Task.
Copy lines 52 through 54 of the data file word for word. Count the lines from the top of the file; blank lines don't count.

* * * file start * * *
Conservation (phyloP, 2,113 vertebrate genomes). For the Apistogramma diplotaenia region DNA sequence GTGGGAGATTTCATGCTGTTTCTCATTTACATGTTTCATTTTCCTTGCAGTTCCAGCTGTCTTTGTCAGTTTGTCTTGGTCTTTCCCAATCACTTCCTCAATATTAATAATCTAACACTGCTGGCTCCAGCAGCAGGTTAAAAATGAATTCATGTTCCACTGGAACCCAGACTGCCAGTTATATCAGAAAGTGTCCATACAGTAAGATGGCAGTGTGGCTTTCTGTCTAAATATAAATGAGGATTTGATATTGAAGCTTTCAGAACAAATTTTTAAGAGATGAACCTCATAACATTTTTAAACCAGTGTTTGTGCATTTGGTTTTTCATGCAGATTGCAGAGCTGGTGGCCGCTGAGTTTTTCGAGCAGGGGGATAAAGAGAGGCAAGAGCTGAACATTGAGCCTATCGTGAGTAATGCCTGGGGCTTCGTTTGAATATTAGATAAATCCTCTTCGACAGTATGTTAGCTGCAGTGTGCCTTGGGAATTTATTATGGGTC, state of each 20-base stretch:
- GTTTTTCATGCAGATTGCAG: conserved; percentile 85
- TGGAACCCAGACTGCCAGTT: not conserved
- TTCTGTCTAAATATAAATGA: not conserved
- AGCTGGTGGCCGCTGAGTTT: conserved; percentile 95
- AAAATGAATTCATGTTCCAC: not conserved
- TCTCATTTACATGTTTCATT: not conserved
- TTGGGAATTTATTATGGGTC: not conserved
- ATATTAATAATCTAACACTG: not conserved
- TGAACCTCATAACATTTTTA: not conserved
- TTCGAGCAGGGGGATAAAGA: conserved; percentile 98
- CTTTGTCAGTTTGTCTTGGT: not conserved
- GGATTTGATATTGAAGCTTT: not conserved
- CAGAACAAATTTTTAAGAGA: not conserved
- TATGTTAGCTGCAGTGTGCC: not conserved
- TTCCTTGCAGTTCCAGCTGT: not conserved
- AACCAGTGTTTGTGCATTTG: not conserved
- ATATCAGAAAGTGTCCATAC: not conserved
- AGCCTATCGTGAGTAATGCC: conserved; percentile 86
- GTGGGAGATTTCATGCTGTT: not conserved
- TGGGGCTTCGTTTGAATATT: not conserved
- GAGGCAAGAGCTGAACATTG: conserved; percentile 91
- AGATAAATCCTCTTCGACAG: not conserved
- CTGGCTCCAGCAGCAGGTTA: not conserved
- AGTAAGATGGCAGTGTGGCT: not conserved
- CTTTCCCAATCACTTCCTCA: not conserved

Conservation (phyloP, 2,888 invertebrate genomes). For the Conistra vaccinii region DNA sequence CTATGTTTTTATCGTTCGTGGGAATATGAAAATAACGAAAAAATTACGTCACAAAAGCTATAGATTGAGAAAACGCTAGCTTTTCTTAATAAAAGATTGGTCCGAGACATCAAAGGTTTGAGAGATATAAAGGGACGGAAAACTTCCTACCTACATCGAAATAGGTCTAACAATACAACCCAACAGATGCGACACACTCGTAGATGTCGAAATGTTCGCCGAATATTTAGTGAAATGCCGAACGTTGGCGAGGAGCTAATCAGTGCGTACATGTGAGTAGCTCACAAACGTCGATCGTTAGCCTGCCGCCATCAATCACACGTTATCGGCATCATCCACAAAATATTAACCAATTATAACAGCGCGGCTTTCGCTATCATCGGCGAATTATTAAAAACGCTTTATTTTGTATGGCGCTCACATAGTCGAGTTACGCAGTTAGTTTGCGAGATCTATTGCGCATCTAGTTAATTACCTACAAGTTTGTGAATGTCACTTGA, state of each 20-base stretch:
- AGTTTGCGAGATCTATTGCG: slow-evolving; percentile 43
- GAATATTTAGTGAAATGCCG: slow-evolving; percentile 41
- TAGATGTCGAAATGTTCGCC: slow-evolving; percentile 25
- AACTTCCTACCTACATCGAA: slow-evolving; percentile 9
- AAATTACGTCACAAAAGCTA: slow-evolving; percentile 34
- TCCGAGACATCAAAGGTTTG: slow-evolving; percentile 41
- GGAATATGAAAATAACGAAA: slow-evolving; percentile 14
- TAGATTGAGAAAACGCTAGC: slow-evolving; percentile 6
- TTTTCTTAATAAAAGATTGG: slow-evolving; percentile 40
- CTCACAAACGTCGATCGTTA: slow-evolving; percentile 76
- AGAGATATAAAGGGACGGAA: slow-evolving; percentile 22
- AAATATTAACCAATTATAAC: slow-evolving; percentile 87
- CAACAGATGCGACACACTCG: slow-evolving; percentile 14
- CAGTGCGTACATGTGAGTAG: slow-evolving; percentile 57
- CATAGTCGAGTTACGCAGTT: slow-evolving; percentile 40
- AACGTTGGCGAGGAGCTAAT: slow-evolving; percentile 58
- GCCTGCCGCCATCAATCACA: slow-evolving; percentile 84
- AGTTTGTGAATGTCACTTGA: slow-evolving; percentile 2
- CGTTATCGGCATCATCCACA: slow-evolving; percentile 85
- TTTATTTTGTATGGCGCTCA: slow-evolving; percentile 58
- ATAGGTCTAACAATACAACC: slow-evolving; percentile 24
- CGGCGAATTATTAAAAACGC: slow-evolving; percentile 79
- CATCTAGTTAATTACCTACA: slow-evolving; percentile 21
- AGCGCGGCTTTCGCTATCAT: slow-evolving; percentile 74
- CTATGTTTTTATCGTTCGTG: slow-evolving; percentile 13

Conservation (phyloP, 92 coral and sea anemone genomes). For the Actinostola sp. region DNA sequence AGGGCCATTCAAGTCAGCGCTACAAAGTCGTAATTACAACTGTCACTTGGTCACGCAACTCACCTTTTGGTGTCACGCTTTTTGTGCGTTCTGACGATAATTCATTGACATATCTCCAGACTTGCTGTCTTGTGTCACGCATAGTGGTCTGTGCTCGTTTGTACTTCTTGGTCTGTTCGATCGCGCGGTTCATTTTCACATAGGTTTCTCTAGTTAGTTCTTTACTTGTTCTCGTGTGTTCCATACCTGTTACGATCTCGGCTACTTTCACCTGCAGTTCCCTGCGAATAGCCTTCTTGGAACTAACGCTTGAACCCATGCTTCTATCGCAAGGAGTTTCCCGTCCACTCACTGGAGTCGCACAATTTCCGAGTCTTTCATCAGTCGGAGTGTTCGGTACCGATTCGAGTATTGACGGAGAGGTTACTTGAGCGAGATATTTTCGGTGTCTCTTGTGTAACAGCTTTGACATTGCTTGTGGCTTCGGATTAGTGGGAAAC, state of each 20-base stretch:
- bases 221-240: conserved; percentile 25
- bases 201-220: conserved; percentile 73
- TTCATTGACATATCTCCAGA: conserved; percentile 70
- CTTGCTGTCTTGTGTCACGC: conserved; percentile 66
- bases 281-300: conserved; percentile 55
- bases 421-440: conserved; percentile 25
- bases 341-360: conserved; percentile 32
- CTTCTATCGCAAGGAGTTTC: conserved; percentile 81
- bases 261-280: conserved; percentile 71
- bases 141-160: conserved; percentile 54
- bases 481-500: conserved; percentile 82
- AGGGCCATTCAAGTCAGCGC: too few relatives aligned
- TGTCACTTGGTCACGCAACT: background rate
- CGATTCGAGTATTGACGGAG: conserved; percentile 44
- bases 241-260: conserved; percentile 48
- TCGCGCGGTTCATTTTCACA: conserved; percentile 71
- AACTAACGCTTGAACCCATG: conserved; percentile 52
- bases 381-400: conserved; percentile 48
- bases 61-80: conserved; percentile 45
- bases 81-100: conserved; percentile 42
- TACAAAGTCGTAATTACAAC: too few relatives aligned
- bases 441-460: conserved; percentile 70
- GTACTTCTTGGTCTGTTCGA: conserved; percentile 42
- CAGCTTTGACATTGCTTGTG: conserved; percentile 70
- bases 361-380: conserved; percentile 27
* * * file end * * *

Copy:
- CTATGTTTTTATCGTTCGTG: slow-evolving; percentile 13

Conservation (phyloP, 92 coral and sea anemone genomes). For the Actinostola sp. region DNA sequence AGGGCCATTCAAGTCAGCGCTACAAAGTCGTAATTACAACTGTCACTTGGTCACGCAACTCACCTTTTGGTGTCACGCTTTTTGTGCGTTCTGACGATAATTCATTGACATATCTCCAGACTTGCTGTCTTGTGTCACGCATAGTGGTCTGTGCTCGTTTGTACTTCTTGGTCTGTTCGATCGCGCGGTTCATTTTCACATAGGTTTCTCTAGTTAGTTCTTTACTTGTTCTCGTGTGTTCCATACCTGTTACGATCTCGGCTACTTTCACCTGCAGTTCCCTGCGAATAGCCTTCTTGGAACTAACGCTTGAACCCATGCTTCTATCGCAAGGAGTTTCCCGTCCACTCACTGGAGTCGCACAATTTCCGAGTCTTTCATCAGTCGGAGTGTTCGGTACCGATTCGAGTATTGACGGAGAGGTTACTTGAGCGAGATATTTTCGGTGTCTCTTGTGTAACAGCTTTGACATTGCTTGTGGCTTCGGATTAGTGGGAAAC, state of each 20-base stretch:
- bases 221-240: conserved; percentile 25